During the first five months of treatment court, Holtmeyer said the process was very challenging. He swapped days with another employee so he could attend the required meetings and without a license, his wife of seven years, Becca, drove him around.

“I worked every weekend for five months,” he said. 

As a long-time employee, Holtmeyer said his employer was very supportive of his recovery. “It’s important that employers understand that once people get into recovery they’re going to be better employees,” he added. “To support your employees means a lot. When an employee is shown support, it makes it easier for them in recovery.”

Now that he’s a graduate, Holtmeyer said he can envision himself as a role model to other alcoholics and addicts, and a leader to those in treatment court as part of the alumni association.

“I don’t see myself as a leader,” he said. “I won’t be the guy to tell you what to do but I’ll show you how to do it and if you want to succeed, just follow the steps.”

Treatment Court Judge Sonya Brandt praised the efforts of Treatment Court Administrator Sherry Huxol, Erin Schmutz and Mike Ninness of Probation and Parole, Osage County Prosecuting Attorney Amanda Grellner, Gasconade County Prosecuting Attorney Mary Westin, and treatment professionals Tracy Sovar and Robert Fregalette.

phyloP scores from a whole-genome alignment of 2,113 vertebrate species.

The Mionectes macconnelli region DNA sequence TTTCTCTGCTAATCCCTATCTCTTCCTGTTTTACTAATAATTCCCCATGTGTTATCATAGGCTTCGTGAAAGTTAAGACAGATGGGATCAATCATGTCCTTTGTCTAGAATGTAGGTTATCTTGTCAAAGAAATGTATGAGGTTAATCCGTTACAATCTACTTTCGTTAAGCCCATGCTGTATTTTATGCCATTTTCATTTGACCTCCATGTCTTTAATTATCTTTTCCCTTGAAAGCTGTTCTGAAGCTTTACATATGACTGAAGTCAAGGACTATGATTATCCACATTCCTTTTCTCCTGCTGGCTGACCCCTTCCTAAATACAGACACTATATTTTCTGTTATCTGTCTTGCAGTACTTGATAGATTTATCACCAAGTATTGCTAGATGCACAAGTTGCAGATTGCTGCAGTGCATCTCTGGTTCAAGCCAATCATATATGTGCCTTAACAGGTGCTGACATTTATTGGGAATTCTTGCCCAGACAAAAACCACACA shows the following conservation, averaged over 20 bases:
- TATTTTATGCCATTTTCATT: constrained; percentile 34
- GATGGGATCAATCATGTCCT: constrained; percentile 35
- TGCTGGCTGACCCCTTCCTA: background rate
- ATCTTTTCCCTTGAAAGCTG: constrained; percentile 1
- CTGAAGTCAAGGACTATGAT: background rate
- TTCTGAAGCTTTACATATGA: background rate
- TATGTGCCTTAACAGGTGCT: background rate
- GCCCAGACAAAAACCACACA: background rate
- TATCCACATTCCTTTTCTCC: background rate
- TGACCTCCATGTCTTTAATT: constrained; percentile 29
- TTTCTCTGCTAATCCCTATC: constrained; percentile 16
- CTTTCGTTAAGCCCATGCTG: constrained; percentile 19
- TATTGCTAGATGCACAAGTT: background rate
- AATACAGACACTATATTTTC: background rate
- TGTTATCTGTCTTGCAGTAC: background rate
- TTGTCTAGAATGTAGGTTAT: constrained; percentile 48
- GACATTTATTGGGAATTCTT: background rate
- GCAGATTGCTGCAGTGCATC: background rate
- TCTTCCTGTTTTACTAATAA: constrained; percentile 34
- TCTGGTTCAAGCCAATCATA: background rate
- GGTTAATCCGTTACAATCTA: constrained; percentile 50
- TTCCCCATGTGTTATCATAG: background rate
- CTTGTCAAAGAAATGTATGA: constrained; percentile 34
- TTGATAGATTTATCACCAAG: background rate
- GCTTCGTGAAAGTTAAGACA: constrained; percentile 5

“We have an excellent team and it works because everyone brings different strengths,” said Brandt, who also had positive words for Holtmeyer. “Glen has been a strong leader in the program and we’re going to miss him. He’s such a nice guy. Our new participants have to interview a Phase 4 or 5 person and many of them talked to Glen. He led by example and has been very helpful. Glen has done this for selfless reasons but I believe it’s helped him too.”

Sovar called Holtmeyer her “go-to” guy, noting he was her first client after joining the treatment court team and now, her first graduate. “He taught me a lot,” she said. “It’s been a pleasure.”

Ninness spoke of Holtmeyer’s attitude throughout treatment court. Because Holtmeyer lived outside Gasconade and Osage counties, he took up residence at an apartment in Bland. “We took bets on how long he would last, considering the travel and other challenges,” said Ninness. “He not only talked the talk, he walked the walk. It was clear to me that he was doing recovery and it’s bittersweet to see him graduate.”

Holtmeyer received only one sanction in his 15-month journey, near the end due to a miscommunication. “We didn’t really want to do it but to preserve the sanctity of the program, it was necessary,” said Ninness.

Fregalette introduced Mike Bailey of Owensville, who worked closely with Holtmeyer after taking him as a sponsee.

“Four years ago, he couldn’t stop drinking,” said Fregalette. “He knew it was bad but was afraid to quit. He struggled but now he helps at AA meetings and is a sponsor.”

Bailey told the group that he never fit in with any group. “I just pretended,” he said. “Alcohol gave me confidence with women and when I was fighting.”

When he was 20, Bailey was charged with his first DWI. “My dad was chief of police so that didn’t go over well,” he said. “I grew up on a farm. I worked hard and played hard. Weekend drinking turned into drinking every day. I didn’t think I was an alcoholic. I thought that’s just how people lived.”